Useful Japanese Words: What Is やめてください (Yamete Kudasai)?

If someone is bothering you or is making you uncomfortable, you need to tell them, “stop it!” やめてください (yamete kudasai) is one way to tell someone to stop doing something in Japanese.

Today, let’s look at the different ways to say “stop it” in Japanese and the appropriate situations to use them in.  We also take a look at the many different ways to use やめる (yameru).

(Ōgoe de hanasu no wa yamete kudasai.)
Please stop talking loudly.

The basic definition of やめる (yameru) is “to stop.” Adding ください (kudasai), which means “please,” at the end makes it a polite way to ask someone to stop doing something:  

やめてください (yamete kudasai): Please stop that. / Please don’t do that.


(Hashirimawaru no wa yamete kudasai.)
Please don’t run around.

The Many Forms of やめる (Yameru) in Japanese

There are many forms of やめる (yameru). The form you use will depend on the situation and how polite (or rude) you would like to be. We’ll cover the following forms and more:  

  • やめてください (yamete kudasai): Please stop
  • おやめください (oyame kudasai): Please stop
  • やめて! (yamete!): Quit it!
  • やめよう (yameyō): Let’s stop that
  • やめなさい (yamenasai): Stop that
  • やめてくれ (yamete kure): Knock it off
  •  やめろ!(yamero!): You better f-ing stop!

We’ll also take a look at other expressions to say “stop it” in Japanese. This list starts off with polite expressions, and gets more informal/rough as you go down this list.

1. やめてください (Yamete Kudasai): Please Stop (That/It)

やめてください (yamete kudasai) is a polite way to ask someone to stop doing something. You can use this expression if someone is bothering you or is doing something unpleasant/wrong. It is written in both:

  • hiragana: やめてください 
  • kanji: 止めてください (yamete kudasai


1. 写真撮影はやめてください
(Shashin satsuei wa yamete kudasai.)
Please do not take any pictures.

2. 押すのはやめてください
(Osu no wa yamete kudasai.)
Please don’t push me.

2. おやめください (Oyame Kudasai): Please Stop (That/It)

While やめてください (yamete kudasai) is a polite way to say “Stop doing that,” it can sound a little strong and direct. This is especially true if you say it forcefully or angrily (although, in some situations, this would be appropriate).  

If you need to be very polite to someone (your customer, strangers, etc.), you can say おやめください (oyame kudasai). The honorific お (o) makes this expression more polite than やめてください (yamete kudasai). 


1. ここでタバコを吸うのはおやめ下さい
(Koko de tabako o sū no wa oyame kudasai.)
Please do not smoke here.

2. 飲食物の持ち込みはおやめ下さい
(Inshokubutsu no mochikomi wa oyame kudasai.)
Please do not bring any drinks and food inside.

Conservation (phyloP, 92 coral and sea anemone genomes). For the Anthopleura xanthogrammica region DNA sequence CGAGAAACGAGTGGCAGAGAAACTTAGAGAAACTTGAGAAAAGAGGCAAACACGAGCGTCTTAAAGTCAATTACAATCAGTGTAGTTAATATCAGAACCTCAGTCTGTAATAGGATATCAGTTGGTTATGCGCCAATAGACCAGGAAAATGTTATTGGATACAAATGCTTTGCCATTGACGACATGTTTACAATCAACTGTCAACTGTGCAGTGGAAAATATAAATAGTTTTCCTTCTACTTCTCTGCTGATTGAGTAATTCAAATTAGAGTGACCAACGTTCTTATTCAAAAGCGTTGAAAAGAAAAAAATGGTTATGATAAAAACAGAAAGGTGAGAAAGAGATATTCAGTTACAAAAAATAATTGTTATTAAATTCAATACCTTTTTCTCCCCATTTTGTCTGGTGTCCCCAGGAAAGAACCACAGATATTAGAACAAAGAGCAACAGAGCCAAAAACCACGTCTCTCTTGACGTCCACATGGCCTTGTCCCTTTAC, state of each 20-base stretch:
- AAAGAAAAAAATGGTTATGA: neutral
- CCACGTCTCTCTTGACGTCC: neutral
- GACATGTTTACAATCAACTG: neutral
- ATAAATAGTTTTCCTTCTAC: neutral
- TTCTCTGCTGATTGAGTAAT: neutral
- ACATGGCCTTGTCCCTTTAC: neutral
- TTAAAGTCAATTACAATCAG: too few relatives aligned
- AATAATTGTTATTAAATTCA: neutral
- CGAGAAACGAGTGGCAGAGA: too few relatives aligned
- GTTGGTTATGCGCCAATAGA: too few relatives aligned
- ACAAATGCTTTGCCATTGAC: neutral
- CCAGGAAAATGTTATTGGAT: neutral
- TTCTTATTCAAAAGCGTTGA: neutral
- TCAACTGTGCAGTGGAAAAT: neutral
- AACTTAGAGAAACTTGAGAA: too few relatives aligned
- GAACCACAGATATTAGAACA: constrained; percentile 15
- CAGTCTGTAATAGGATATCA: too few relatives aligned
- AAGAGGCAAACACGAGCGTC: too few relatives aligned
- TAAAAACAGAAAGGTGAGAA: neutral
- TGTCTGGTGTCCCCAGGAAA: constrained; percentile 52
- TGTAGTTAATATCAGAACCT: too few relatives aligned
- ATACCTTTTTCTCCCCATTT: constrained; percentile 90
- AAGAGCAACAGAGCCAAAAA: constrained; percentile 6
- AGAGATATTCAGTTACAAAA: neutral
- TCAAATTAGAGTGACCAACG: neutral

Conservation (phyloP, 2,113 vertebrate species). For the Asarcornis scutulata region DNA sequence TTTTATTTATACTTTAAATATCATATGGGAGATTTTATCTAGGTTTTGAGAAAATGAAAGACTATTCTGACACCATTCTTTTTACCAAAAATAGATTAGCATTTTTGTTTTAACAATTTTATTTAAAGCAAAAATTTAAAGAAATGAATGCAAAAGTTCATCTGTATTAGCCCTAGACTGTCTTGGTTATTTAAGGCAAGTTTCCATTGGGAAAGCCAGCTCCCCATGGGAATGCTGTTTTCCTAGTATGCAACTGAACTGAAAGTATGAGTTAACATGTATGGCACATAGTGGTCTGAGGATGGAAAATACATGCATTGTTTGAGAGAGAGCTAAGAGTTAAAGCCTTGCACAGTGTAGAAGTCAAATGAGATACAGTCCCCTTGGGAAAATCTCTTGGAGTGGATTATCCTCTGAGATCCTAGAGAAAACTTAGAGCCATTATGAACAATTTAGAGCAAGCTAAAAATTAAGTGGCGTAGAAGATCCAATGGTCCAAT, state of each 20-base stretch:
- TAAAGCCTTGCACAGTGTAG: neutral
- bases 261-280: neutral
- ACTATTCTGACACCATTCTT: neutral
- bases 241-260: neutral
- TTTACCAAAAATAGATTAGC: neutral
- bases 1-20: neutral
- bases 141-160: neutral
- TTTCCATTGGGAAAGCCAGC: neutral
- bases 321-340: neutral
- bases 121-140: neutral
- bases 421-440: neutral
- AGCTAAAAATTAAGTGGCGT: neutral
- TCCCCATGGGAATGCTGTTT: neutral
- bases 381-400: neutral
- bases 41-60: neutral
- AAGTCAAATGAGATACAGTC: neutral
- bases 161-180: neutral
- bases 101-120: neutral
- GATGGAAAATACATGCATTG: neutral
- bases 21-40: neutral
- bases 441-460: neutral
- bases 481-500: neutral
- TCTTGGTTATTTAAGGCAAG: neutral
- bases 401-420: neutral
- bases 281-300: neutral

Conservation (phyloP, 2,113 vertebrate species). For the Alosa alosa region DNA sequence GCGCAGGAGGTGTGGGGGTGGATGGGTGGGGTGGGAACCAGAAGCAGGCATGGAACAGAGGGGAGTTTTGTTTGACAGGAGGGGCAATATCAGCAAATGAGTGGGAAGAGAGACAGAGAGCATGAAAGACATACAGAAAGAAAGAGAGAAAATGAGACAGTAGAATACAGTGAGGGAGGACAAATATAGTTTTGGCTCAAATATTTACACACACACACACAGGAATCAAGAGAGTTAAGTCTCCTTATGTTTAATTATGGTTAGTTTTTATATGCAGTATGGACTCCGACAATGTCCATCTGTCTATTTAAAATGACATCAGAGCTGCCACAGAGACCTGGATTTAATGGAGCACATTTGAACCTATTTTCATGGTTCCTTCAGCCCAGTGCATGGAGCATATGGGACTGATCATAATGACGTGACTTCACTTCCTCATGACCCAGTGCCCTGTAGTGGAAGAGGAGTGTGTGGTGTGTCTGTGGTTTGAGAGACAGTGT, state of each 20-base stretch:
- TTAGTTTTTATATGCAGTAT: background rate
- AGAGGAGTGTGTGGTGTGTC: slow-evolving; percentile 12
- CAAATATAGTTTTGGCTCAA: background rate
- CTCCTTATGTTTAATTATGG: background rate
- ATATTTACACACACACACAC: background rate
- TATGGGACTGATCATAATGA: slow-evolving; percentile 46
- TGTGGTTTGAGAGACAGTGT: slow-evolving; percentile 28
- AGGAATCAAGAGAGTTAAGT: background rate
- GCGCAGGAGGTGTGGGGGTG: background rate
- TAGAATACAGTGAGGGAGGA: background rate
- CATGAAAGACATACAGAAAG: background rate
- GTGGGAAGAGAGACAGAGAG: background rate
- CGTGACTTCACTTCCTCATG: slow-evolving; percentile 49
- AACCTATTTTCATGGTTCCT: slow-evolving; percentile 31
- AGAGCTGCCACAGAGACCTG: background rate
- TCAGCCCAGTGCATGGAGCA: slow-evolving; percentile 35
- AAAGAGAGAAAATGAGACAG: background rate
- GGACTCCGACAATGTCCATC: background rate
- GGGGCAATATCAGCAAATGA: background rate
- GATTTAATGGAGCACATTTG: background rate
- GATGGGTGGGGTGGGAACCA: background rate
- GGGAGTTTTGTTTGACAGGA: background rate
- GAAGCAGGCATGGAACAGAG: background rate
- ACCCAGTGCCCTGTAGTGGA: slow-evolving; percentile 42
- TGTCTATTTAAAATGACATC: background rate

3. お控え下さい (Ohikae Kudasai): Please Stop That, Please Refrain From ~

お控え下さい (ohikae kudasai) is also a polite way to say “stop doing ~.”

おやめください (oyame kudasai) and お控え下さい (ohikae kudasai) are interchangeable in most situations. However, お控え下さい is closer in nuance to “please refrain from doing ~.”


1. ここでタバコを吸うのはお控え下さい
(Koko de tabako o sū no wa ohikae kudasai.)
Please refrain from smoking here.

2. 飲食物の持ち込みはお控え下さい
(Inshokubutsu no mochikomi wa ohikae kudasai.)
Please refrain from bringing any drinks and food inside.

4. 止めて (Yamete): Stop, Quit It

If you say やめて (yamete) without the ください (kudasai), it becomes an informal and casual way to tell someone to stop doing something. It sounds stronger than やめてください (yamete kudasai). Both men and women can use this expression. It is often used among friends, family, and co-workers (in casual situations).  


1. A child started to play during dinner time. Mother says…
(Asobu no wa yamete kichin to tabenasai.)
Stop playing and eat your dinner.

2. If your friend starts to tease you and you want them to stop, you can say:
Stop it!

3. Your kids are running around the house while you try to work:
走り回るのやめて! 今仕事中なんだから!
(Hashirimawaru no yamete! Ima shigotochū nan dakara!)
Stop running around! I’m working right now!

4. Husband and wife are arguing. If the husband starts to yell, the wife may say:
(Donaru no wa yamete!)
Stop yelling at me!

5. A mother calls her son by his baby nickname. Her son might say…
(Okāsan, boku wa mō akachan janain dakara sono yobikata wa yamete!)
Mom, I’m not a baby anymore, so stop calling me that!

5. 止めよう (Yameyō): Let’s Stop It

This is the volitional form of yameru. It is used to suggest or ask someone to stop doing something. The volitional form of verbs is often translated as “let’s” (as in, “let’s go”) or “shall” (as in, “shall we go”) in English. 


1. 喧嘩はやめようね。
(Kenka wa yameyō ne.)
Stop fighting, okay? (A mother telling this to her kids)

2. 明日は天気が悪そうだから、キャンプに行くのはやめよう
(Ashita wa tenki ga warusō dakara kyanpu ni iku no wa yameyō.)
It looks like it will rain tomorrow, so let’s cancel the camping trip.

3. 体に悪いからタバコはやめよう
(Karada ni warui kara tabako wa yameyō.)
Smoking is not good for your health, so you should quit.  

6. 止めなさい (Yamenasai): Stop It

This is an imperative form of やめる, so you should never use this phrase with people you don’t know well or who have a high social status than you. In fact, やめなさい (yamenasai) is most commonly used by parents and teachers to give commands to their kids. It is frequently written in hiragana instead of kanji.  


1. もうゲームをするのはやめなさい